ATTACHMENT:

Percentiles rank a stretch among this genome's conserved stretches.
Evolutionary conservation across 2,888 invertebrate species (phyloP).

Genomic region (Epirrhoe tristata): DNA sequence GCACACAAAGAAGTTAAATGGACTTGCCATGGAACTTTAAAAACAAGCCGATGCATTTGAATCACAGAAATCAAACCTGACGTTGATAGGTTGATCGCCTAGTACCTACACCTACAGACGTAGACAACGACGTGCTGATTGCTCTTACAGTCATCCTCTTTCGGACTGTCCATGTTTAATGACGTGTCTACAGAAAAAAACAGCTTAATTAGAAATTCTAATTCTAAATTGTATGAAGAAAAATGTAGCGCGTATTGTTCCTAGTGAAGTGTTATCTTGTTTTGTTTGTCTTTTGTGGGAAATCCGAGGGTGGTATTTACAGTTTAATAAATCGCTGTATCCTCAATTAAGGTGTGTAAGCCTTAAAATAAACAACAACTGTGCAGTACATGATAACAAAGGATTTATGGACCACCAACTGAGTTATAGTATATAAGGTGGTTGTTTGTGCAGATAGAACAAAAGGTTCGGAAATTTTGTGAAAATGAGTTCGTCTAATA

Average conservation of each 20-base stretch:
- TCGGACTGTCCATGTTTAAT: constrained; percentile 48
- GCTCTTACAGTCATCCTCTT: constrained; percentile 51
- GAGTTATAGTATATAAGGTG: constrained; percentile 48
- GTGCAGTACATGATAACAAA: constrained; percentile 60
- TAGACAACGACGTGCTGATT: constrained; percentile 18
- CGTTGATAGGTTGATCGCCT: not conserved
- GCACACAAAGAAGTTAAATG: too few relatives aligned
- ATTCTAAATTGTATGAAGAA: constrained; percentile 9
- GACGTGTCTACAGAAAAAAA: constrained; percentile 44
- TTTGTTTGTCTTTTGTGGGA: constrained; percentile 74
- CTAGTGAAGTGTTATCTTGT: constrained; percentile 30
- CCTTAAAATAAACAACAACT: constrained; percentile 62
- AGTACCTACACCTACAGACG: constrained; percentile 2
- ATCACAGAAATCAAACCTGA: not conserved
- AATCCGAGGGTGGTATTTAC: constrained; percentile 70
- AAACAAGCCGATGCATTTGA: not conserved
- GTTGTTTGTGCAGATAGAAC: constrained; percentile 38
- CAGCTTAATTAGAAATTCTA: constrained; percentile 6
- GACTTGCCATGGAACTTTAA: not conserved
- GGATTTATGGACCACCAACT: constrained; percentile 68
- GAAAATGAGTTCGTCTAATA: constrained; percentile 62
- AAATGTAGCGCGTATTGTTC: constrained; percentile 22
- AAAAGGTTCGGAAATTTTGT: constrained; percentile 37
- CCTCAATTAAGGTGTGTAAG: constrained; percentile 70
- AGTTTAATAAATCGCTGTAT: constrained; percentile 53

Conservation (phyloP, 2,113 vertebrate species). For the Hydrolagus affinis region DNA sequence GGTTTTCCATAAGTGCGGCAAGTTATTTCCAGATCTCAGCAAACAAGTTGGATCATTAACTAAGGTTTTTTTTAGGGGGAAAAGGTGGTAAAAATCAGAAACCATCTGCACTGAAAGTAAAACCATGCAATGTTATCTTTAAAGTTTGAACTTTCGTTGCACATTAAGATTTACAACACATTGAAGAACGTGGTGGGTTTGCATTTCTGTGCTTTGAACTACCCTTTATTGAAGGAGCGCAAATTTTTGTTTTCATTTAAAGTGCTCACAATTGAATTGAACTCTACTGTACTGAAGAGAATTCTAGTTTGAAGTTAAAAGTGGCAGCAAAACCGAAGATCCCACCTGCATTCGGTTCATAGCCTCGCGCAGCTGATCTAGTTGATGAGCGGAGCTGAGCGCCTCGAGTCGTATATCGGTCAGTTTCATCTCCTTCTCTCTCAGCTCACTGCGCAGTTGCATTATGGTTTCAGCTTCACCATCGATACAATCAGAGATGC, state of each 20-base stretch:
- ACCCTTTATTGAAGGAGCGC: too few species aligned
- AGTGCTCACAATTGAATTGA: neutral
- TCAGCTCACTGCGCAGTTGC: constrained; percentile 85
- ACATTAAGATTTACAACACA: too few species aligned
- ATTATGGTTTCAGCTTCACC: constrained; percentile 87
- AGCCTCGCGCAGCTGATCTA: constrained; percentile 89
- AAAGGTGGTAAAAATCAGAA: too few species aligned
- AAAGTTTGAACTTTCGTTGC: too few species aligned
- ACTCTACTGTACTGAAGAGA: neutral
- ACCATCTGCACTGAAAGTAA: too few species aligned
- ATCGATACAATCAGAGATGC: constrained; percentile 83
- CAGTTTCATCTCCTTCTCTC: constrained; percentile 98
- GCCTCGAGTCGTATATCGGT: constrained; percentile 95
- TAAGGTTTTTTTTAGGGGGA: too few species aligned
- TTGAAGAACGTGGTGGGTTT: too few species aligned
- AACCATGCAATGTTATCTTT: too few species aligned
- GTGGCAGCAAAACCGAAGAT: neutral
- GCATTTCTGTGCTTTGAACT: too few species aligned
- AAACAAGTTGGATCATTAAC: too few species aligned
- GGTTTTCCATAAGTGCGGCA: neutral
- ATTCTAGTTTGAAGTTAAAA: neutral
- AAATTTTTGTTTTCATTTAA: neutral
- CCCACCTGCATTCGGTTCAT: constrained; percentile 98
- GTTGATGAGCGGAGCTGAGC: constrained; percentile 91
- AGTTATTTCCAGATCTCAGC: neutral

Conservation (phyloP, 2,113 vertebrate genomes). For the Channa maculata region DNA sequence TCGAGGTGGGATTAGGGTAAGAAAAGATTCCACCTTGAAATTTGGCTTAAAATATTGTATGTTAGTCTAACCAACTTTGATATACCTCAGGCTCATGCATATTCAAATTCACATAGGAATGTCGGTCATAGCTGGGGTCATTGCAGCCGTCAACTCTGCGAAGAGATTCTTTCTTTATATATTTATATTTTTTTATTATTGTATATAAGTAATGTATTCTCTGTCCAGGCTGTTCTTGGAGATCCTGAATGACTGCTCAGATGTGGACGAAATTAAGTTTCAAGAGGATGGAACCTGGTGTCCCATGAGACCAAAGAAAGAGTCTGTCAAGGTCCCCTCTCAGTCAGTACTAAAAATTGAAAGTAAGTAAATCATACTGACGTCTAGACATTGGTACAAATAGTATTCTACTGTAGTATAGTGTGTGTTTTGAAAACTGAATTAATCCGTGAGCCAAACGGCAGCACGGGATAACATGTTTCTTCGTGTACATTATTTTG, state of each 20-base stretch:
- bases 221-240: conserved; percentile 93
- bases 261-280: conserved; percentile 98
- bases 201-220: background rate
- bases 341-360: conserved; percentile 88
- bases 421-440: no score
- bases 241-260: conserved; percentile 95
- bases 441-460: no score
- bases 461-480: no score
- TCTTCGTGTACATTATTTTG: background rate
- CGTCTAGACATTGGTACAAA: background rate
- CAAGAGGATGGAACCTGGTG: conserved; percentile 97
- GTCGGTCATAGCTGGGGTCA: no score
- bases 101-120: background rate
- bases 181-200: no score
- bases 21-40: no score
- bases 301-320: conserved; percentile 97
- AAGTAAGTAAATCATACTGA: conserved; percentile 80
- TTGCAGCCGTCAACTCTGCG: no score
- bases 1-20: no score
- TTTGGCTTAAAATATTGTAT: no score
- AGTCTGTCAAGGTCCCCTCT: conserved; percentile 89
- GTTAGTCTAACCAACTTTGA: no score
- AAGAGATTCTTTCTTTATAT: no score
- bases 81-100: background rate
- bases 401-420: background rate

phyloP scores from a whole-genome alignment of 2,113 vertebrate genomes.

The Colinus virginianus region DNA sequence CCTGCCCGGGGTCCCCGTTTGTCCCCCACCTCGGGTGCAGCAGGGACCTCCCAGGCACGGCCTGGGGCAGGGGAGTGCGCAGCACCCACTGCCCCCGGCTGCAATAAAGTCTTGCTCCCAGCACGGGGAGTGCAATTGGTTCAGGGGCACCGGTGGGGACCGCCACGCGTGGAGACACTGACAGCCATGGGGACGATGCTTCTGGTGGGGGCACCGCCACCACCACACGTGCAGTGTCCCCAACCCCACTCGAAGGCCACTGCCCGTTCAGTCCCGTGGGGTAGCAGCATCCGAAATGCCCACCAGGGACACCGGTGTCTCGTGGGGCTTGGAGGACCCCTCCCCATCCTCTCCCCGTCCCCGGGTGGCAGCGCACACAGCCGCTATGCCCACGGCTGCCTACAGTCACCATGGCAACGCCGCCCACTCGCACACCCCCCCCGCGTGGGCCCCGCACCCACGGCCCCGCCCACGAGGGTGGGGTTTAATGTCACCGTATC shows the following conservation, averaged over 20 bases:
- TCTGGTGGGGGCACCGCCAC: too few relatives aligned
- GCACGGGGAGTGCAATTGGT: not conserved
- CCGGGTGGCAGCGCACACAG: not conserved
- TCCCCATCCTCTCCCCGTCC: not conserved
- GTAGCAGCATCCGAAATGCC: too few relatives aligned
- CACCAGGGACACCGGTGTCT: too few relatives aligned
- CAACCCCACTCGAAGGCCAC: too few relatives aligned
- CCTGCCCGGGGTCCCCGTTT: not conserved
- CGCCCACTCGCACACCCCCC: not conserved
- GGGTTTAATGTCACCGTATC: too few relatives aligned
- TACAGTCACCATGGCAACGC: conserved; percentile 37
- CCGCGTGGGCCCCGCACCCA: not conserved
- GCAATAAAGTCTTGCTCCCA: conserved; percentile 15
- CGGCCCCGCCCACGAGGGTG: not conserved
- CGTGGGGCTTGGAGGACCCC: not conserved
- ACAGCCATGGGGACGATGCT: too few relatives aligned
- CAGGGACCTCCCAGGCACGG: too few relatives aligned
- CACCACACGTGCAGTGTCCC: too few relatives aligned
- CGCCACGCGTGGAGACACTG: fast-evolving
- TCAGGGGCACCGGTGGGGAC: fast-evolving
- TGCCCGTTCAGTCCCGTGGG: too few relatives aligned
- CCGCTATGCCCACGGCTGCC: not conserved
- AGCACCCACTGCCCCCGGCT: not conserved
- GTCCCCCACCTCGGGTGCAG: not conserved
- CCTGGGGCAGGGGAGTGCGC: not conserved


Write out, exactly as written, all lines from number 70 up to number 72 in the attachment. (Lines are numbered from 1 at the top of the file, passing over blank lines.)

- bases 181-200: no score
- bases 21-40: no score
- bases 301-320: conserved; percentile 97